But it doesn’t explain everything. It doesn’t account for the shameful treatment of victims’ families, who were treated as personae non gratae by people who knew that they were telling the truth! The coverup is, I think, a greater scandal than the abuse itself, because it allowed the abuse to occur at an enormous scale, and the refusal to believe victims — or even meet them on many occasions — exacerbated their affliction.

      • MuMu

        The contraceptive mentality has resulted in the destruction of society, pure and simple. The failure of Catholic Church leaders to enunciate the Church’s teaching on the evils of the contraceptive mentality has resulted not only in predatory homosexual and pedophiliac crimes but, of course, the inability of said leaders (who have failed to preach on ….etc) to bring about justice. Of course they have – it goes with the whole anti-life territory! I don’t agree the cover up is worse than the abuse; it is simply the other side of the coin.
        How much time was spent in the seminary on the foundational evil of contraception, fornication and its vast and profound evil effects on society? Any time on how you must preach about it?
        Before Vatican 2, schools, parishes, missions spent a fair amount of time preaching and teaching on the subject. Now – silence.

  • Fr Justin

    Any loving and healing approach to this (or any) issue can only be one which is based on truth (i.e. reality). This includes both the truth about the crimes committed and their full evil, and (in principle) also the truth in defence against unjust claims made about the Church /clergy / hierarchy as a whole. How much this latter can realistically be achieved in given circumstances, and how much it is counterproductive, is a matter for prudent discernment. This particular article by Dolce seems to me helpful on balance.

    Not all victims and their families think the same way, not all of them are helped to find peace by having this issue dragged up again and again, not all of them are happy to see the Church dragged through the mud to the maximum degree. Approaching this masochistically is not necessarily pro-victim. Those who have suffered from these crimes can still appreciate the distinction between those individuals responsible and those who are innocent.

    One of the aggravating factors in abuse by clergy is precisely the robbing of the victim’s spiritual heritage. In principle, we exacerbate this destruction of spiritual heritage by tacitly conceding the claim that the Church is somehow fundamentally flawed.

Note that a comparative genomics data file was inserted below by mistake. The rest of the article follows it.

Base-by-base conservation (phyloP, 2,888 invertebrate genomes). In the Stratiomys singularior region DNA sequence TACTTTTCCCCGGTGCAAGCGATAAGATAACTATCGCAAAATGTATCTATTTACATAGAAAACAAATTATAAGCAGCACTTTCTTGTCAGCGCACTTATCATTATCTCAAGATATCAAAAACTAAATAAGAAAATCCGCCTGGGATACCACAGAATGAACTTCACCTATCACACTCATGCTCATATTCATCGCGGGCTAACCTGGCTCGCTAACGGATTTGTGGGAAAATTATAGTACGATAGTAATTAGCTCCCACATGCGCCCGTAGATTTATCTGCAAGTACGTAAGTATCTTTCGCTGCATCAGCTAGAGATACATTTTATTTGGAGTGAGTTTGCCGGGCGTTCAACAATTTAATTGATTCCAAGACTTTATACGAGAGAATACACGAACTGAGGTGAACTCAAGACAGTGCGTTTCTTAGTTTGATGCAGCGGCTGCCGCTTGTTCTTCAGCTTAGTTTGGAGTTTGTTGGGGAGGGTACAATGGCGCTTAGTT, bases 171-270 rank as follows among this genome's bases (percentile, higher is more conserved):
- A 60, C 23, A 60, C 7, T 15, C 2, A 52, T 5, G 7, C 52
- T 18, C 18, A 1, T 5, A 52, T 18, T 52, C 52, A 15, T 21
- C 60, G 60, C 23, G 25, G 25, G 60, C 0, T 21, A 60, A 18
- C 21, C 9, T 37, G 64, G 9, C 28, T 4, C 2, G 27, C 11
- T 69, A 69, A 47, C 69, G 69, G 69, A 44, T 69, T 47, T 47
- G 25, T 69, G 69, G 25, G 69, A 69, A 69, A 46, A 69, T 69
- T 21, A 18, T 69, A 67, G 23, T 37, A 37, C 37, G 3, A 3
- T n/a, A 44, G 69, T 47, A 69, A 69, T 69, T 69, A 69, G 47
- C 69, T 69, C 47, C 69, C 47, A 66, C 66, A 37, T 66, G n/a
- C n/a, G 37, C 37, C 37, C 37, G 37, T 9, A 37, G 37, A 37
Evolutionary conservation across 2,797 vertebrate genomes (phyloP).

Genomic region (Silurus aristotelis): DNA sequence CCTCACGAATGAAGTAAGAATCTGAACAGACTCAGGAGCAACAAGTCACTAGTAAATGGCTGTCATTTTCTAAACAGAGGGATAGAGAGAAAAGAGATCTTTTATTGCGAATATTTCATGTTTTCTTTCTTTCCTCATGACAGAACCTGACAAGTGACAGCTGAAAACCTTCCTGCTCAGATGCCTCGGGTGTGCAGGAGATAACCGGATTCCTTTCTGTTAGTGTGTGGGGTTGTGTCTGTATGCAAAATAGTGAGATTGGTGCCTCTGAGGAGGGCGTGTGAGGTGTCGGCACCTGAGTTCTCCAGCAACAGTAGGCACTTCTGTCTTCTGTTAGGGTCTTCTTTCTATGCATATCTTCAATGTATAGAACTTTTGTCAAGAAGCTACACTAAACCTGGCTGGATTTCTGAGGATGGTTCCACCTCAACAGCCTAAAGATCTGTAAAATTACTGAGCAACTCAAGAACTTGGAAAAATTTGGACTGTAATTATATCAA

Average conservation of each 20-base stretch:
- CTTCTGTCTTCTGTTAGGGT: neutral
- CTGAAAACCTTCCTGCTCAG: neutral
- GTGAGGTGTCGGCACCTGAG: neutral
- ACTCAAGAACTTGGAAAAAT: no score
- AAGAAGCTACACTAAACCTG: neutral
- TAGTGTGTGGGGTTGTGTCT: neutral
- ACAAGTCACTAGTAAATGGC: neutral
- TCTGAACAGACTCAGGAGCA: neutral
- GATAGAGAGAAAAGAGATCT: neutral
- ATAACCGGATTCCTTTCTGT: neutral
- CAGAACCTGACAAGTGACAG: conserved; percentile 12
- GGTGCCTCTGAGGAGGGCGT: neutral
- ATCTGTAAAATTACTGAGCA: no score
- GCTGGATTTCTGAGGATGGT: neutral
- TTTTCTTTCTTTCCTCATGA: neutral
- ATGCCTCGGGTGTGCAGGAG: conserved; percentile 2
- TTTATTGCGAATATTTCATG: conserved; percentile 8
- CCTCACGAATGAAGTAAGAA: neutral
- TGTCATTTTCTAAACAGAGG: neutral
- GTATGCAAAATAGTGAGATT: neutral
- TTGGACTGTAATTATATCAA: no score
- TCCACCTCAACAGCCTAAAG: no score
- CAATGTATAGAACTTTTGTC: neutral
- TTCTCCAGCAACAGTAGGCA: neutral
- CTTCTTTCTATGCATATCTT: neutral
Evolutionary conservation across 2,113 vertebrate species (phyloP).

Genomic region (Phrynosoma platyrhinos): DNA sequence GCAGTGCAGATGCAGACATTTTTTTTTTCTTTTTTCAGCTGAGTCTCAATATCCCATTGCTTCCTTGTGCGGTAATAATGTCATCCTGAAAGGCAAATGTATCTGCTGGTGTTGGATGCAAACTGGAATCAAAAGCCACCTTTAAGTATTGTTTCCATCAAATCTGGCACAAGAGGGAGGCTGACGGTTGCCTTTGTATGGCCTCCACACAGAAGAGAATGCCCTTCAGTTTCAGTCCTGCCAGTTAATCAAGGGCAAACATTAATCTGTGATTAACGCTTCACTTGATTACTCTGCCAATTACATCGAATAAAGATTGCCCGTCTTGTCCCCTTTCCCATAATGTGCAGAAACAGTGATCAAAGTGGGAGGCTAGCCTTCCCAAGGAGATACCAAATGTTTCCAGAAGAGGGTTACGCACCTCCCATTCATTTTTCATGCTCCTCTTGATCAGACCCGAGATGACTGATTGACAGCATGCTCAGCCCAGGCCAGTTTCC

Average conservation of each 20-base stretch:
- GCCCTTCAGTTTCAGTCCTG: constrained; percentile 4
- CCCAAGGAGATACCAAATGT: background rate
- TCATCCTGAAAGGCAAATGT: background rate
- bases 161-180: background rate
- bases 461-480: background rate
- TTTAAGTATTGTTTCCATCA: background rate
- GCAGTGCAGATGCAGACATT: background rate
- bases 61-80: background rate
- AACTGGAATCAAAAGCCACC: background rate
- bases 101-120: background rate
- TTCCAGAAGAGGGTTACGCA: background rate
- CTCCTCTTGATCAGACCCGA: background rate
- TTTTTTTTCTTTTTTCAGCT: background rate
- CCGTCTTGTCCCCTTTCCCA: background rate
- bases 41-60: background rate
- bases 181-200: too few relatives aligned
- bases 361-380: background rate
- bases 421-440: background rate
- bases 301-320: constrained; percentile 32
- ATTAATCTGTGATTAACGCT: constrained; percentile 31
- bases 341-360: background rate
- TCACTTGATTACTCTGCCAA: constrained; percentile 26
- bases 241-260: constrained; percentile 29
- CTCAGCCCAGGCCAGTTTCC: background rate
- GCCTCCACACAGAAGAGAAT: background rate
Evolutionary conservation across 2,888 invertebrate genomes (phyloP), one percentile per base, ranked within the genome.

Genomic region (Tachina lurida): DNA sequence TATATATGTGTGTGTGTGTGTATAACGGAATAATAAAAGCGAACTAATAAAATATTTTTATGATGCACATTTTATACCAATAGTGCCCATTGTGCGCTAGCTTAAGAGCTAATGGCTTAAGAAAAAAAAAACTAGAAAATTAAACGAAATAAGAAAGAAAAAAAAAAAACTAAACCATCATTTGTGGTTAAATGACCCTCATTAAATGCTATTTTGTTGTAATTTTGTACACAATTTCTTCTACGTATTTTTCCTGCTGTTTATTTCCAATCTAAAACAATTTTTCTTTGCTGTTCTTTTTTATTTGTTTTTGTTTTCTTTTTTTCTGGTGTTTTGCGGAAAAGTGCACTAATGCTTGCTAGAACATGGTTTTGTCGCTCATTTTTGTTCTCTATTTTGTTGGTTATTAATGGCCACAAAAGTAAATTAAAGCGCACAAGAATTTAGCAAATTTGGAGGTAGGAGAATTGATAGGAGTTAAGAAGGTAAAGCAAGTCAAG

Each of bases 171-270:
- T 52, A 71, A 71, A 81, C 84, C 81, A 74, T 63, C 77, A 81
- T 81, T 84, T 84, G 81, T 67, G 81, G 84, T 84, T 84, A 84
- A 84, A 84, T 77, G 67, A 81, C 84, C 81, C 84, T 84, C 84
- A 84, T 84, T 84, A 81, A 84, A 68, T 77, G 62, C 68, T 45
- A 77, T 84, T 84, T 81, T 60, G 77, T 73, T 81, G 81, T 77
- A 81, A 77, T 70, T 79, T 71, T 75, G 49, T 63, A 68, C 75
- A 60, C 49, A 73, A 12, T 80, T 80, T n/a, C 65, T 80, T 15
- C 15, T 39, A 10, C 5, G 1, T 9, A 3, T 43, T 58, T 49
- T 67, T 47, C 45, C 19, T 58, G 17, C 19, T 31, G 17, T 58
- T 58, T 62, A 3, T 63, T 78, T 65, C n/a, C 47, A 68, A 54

I am probably a believing Catholic today partly because years before I was born, a disillusioned teenager decided not to let her own suffering of abuse destroy her faith. For my own sake, I thank God that she became a great defender of the Church.

    In our own minds at least, we should be clear about what we are doing in defending the Church. It is not ‘self-protection’, the Church is not some dodgy tobacco company that if we were decent we would actually abandon or wind up, it is not some ‘club’ we are selfishly ensconced in. Rather, the Catholic Church is God’s way of salvation for every human being, and which every human being is ultimately called by God to be part of. Abandoning her defence would be immoral and anti-human.

    As far as each of us personally is concerned, being the victim of unjust slurs on account of remaining faithful to Christ in his Church is actually occasion for great rejoicing (Lk 6:22-23). So our personal ‘selfish’ benefit is not the motivation for defending God’s Church. We prudently defend the Church’s reputation (avoiding, of course, illegitimate means e.g. cover-ups), for the sake of those who otherwise might, to their ruin, abandon her or never find her. The defence of the Church against unjust attacks is a work of mercy.

    • Thanks Fr Justin. This is an important elaboration. It reminds me of an exchange between Screwtape and Wormwood in C.S. Lewis’ The Screwtape Letters.

      Screwtape advises his nephew to foster a false humility in his patient by encouraging him to value claims independently of their truth. To judge them instead by the humility they convey, or compassion, or some other good. Claims can be judged by these values of course, but if truth is not the ultimate measure, confusion is sown, black can be called white, and evil can be called good.

      • Fr Justin

        Thanks Fr John. Funny, I think I already had Screwtape in the back of my mind when I wrote the first comment, but on other grounds…

  • Fr Justin

    On Dolce’s experience in the confessional, it’s good to note that the type of questioning he mentions was expressly forbidden by the pre-1983 Code of Canon Law (Canon 888.2). (The 1983 Code takes it up in more general terms (Canon 979).) It would appear likely that the particular confessor had ‘problems’ of his own…

    And on Rolheiser’s hope that the scapegoating of priests may be redemptive for society in raising awareness of sexual abuse more generally…well, I believe that from every evil God always brings a greater good, but I’m a little sceptical that it is coming by this particular route.

  • Tim